Worker with cancer sacked on the spot awarded £2.5m pay out

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A senior employee in ill-health who was sacked on the spot following a series of terse emails to colleagues has been awarded £2.5m by an employment tribunal for unfair dismissal, unfavourable treatment and disability-related harassment.

Mr Barrow was director of programme management/project management and consulting at multinational engineering, procurement and construction company KBR. He had worked at the company for 36 years.

He began experiencing health issues including skin redness and itching which affected his performance at work, and in November 2017 he was prescribed with a strong oral steroid to treat the condition. This affected his behaviour. He became hyperactive and energetic, and had difficulty sitting quietly to concentrate on work.

He had recently received a promotion and enquired about what had been entered onto the firm’s systems because there was a discrepancy in the paperwork he had been given. He became angry when the HR director suggested that the reason for his promotion was to make him look more senior compared to a colleague who was on a higher pay grade than him.

In an email, Barrow complained that he felt under-compensated, demotivated, disadvantaged and had been denied a meaningful promotion for three years.

A few days later, Barrow highlighted to the HR director Mr Brettell that his medication had had an effect on his general disposition and emotional response to some situations. He later made an appointment with occupational health and it was deemed appropriate that he take time off work to rest and allow the level of steroids in his system reduce.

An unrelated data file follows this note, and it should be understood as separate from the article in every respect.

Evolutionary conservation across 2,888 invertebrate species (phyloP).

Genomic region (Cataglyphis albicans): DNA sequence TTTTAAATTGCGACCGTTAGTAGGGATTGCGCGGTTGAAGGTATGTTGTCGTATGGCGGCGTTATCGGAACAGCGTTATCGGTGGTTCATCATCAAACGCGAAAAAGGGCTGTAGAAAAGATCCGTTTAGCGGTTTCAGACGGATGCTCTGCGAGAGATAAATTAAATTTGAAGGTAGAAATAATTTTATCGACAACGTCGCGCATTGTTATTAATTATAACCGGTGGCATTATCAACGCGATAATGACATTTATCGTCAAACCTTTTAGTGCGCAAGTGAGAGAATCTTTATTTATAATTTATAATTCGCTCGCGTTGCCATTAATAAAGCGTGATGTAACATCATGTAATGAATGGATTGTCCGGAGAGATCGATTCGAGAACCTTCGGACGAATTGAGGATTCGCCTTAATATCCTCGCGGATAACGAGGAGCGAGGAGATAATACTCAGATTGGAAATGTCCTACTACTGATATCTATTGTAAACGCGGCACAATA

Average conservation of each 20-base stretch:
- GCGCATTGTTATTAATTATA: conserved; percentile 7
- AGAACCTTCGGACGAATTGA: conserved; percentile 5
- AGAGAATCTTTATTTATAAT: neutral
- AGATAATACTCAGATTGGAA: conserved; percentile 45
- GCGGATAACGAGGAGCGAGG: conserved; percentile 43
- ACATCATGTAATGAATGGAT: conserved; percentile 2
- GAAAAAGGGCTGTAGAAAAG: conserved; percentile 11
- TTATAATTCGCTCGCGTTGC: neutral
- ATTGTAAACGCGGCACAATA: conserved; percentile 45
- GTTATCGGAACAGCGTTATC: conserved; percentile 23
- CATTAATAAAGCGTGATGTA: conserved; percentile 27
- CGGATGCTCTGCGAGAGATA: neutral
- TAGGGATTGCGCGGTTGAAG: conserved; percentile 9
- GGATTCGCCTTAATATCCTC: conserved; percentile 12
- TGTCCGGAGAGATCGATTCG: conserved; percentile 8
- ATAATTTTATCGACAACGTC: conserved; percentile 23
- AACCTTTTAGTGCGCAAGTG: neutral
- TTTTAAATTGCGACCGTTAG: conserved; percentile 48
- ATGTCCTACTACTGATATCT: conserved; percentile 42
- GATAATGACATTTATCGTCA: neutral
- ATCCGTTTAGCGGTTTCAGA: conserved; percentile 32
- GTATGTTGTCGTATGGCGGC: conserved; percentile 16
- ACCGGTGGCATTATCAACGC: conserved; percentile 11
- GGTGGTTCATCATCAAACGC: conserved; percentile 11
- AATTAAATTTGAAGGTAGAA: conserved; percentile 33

When he returned to work, he attended a meeting with his line manager, Mr Barrie. He felt disappointed that his work objectives were not discussed because of time constraints. He later emailed Mr Barrie to raise this, and was told that Mr Barrie did not want to enter into a lengthy discussion with him over email.

On 5 December, Mr Barrow was invited to a meeting with another HR director, Mr Rosbrook. In that meeting he was told “KBR can no longer employ you” and was given 20 minutes to gather his belongings before being escorted out of the office.

The claimant’s solicitor claimed that he was unsure whether he had been dismissed from the organisation or suspended. It was also unclear what allegations he had faced.


In January, Mr Barrow’s solicitor informed KBR that the claimant had been diagnosed with a rare cancer.

In March 2018, Mr Barrow was invited to a meeting at KBR’s office in Leatherhead, Surrey. He was unable to attend this meeting, and one that had been rearranged for another date, due to his cancer treatment.

In May, he received a letter dismissing him with immediate effect with pay in lieu of notice. The reasons for dismissal given in the letter included concerns about how he had interacted with clients, his choice of words in emails with his superiors, and claims that he had been publicly critical of the senior leadership team.

The letter said the company was mindful of the fact that he had been on medication during the period in which the emails were sent, but that there had been a “breakdown in trust and confidence” in him as an employee.